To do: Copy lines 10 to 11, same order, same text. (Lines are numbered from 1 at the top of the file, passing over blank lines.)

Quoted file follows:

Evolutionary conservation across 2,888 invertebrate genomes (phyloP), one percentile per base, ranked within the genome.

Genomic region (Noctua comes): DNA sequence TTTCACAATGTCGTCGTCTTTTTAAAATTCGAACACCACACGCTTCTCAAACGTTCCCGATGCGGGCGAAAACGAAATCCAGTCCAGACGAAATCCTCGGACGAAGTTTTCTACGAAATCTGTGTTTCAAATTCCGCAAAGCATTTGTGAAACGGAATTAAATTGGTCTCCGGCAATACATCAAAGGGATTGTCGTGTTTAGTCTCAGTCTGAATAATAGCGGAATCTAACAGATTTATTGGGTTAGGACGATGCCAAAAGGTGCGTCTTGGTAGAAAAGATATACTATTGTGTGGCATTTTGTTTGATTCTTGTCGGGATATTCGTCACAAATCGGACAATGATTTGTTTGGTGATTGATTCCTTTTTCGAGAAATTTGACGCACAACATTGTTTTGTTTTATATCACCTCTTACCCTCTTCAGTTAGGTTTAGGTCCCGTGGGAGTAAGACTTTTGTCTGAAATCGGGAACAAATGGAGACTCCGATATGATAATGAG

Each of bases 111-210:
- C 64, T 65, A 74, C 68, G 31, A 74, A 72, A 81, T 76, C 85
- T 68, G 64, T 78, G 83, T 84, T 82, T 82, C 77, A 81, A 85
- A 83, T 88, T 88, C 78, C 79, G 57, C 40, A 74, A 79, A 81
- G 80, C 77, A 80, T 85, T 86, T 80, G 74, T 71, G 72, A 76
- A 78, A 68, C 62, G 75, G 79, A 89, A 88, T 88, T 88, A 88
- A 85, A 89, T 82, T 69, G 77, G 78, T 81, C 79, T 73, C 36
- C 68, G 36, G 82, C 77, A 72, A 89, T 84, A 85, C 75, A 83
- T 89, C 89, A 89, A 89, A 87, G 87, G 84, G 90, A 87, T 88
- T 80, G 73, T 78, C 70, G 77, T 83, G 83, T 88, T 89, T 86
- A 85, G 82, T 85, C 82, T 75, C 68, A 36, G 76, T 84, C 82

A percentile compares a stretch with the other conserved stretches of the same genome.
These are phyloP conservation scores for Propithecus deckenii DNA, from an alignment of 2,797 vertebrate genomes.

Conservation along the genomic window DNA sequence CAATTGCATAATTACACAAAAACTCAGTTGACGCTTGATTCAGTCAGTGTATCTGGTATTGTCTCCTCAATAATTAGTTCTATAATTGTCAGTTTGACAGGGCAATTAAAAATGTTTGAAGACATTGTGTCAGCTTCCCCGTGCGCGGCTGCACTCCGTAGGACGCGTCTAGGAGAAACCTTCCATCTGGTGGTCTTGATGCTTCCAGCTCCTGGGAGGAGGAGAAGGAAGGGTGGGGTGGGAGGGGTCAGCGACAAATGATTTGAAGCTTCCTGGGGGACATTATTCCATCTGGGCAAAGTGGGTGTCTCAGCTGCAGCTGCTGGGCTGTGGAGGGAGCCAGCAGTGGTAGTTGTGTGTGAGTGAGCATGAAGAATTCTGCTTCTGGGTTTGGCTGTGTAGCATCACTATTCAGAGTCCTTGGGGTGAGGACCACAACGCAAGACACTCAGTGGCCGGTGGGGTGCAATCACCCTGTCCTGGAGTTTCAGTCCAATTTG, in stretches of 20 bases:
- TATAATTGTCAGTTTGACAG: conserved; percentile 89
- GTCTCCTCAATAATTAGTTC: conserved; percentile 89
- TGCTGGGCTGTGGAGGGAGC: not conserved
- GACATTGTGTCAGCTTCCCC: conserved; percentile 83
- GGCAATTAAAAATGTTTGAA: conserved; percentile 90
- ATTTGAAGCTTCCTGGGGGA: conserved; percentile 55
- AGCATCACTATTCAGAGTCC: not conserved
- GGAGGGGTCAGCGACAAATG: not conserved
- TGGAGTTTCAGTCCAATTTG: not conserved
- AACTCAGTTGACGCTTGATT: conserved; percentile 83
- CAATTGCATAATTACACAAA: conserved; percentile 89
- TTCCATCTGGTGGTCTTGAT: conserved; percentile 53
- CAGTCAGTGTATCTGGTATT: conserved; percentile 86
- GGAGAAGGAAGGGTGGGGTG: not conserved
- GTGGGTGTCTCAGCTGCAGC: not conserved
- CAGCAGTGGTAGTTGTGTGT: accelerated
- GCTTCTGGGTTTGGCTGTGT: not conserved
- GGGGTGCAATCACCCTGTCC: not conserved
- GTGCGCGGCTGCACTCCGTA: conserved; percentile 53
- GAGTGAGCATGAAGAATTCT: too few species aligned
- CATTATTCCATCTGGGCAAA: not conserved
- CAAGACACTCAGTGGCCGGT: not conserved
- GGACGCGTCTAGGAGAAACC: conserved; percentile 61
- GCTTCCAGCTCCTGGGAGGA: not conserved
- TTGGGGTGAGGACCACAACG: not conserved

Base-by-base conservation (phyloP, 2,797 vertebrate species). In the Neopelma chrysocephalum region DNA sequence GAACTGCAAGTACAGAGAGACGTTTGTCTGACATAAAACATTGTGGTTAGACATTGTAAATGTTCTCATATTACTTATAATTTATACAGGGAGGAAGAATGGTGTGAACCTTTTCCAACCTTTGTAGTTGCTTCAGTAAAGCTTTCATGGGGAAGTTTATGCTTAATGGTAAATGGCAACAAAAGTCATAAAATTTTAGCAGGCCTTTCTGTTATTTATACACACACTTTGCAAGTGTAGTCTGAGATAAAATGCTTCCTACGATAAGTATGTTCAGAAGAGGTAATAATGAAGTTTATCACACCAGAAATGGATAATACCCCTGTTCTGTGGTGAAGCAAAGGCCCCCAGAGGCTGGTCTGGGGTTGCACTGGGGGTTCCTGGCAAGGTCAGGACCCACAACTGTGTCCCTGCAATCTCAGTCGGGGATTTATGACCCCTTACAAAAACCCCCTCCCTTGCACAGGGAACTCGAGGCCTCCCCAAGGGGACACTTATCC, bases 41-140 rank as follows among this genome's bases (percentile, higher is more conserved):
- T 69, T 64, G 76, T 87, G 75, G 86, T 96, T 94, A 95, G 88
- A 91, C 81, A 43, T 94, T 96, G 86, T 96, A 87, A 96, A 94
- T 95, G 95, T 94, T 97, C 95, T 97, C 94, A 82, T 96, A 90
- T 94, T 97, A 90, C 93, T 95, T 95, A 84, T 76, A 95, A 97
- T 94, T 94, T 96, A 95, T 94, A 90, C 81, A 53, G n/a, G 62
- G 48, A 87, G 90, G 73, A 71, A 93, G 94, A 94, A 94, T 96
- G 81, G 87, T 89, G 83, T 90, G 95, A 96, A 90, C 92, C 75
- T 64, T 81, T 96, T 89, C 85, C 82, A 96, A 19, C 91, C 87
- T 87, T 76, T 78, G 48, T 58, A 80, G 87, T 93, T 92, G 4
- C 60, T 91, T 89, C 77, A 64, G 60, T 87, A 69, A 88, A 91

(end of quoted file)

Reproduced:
- C 68, G 36, G 82, C 77, A 72, A 89, T 84, A 85, C 75, A 83
- T 89, C 89, A 89, A 89, A 87, G 87, G 84, G 90, A 87, T 88